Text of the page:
n-body simulation: simulation which calculates the effects of a force field on atoms in a gas or a fluid. This is an example of a problem using dependent variables. Mentioned in: DC Disadvantages.
network: a system in which one or more computers are connected to each other and sharing resources. Mentioned in: entire InsideDC section. See also: peer-to-peer network, client/server network, Internet.
network operating system (NOS): software that takes messages from the application programming interface, changes it into a packet by affixing proper addressing, and then sends it to the network communications driver, the interface card driver, and then the actual interface hardware. It's kind of confusing because of all the layers a message must go through, but it's like an assembly line. First comes the application, which sends the message to the API, then to the NOS for stamping, and then the proper drivers for transmission through the network. Mentioned in: Network Software. See also: application programming interface.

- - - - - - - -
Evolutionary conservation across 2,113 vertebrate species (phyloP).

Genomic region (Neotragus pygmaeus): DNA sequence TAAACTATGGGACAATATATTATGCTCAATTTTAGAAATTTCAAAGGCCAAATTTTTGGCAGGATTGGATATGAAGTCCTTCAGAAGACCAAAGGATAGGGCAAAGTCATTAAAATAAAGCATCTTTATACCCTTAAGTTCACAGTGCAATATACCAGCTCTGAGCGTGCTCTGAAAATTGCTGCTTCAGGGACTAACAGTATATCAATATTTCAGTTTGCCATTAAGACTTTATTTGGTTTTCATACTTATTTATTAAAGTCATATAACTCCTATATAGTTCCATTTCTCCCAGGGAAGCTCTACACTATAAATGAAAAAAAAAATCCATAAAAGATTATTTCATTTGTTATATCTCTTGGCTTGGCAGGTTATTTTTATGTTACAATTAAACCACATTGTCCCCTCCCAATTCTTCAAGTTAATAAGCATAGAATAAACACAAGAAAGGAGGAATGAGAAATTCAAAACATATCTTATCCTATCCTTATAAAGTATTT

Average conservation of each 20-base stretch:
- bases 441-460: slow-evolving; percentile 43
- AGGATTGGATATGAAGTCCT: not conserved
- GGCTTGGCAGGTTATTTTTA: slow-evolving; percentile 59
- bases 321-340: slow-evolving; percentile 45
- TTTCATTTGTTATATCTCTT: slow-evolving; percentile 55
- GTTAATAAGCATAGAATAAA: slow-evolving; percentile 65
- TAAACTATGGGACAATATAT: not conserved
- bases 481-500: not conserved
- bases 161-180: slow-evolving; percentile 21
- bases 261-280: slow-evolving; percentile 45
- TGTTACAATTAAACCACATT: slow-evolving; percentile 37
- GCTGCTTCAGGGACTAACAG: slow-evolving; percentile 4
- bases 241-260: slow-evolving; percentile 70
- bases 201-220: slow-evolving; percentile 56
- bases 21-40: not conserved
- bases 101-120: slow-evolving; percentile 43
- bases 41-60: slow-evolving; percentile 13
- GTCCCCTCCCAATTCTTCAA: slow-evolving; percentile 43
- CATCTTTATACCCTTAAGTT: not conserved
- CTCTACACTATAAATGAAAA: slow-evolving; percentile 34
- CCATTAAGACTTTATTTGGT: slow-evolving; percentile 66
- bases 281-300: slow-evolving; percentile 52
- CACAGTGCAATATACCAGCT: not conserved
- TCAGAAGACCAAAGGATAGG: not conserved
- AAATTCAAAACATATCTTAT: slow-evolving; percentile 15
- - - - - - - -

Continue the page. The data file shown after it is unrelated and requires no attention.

newsgroup server: type of server that handles newsgroup/Usenet messages. Newsgroups are message boards similar to the one on this site. Mentioned in: Types of Networks.
node: In the OGR
project, a node is the smallest unit that is checked by the client. Each node
represents a single Golomb ruler possibility. See also: OGR, Golomb Ruler.
Novell Netware: networking software that transfers messages from applications to the network card, to another computer. Mentioned in Network Software.
null: Nothing. Empty. Zero. A "null packet" is one that does not contain any information; it usually means that the network's transport layer is clear and ready for a new packet. Mentioned in: Network Communication.
Object Request Broker (ORB): allows communication to take place between two distributed objects. Its specifications are drawn by CORBA. Mentioned in: DC Communication. See also: Common Object Request Broker Architecture.
OGR: The OGR project,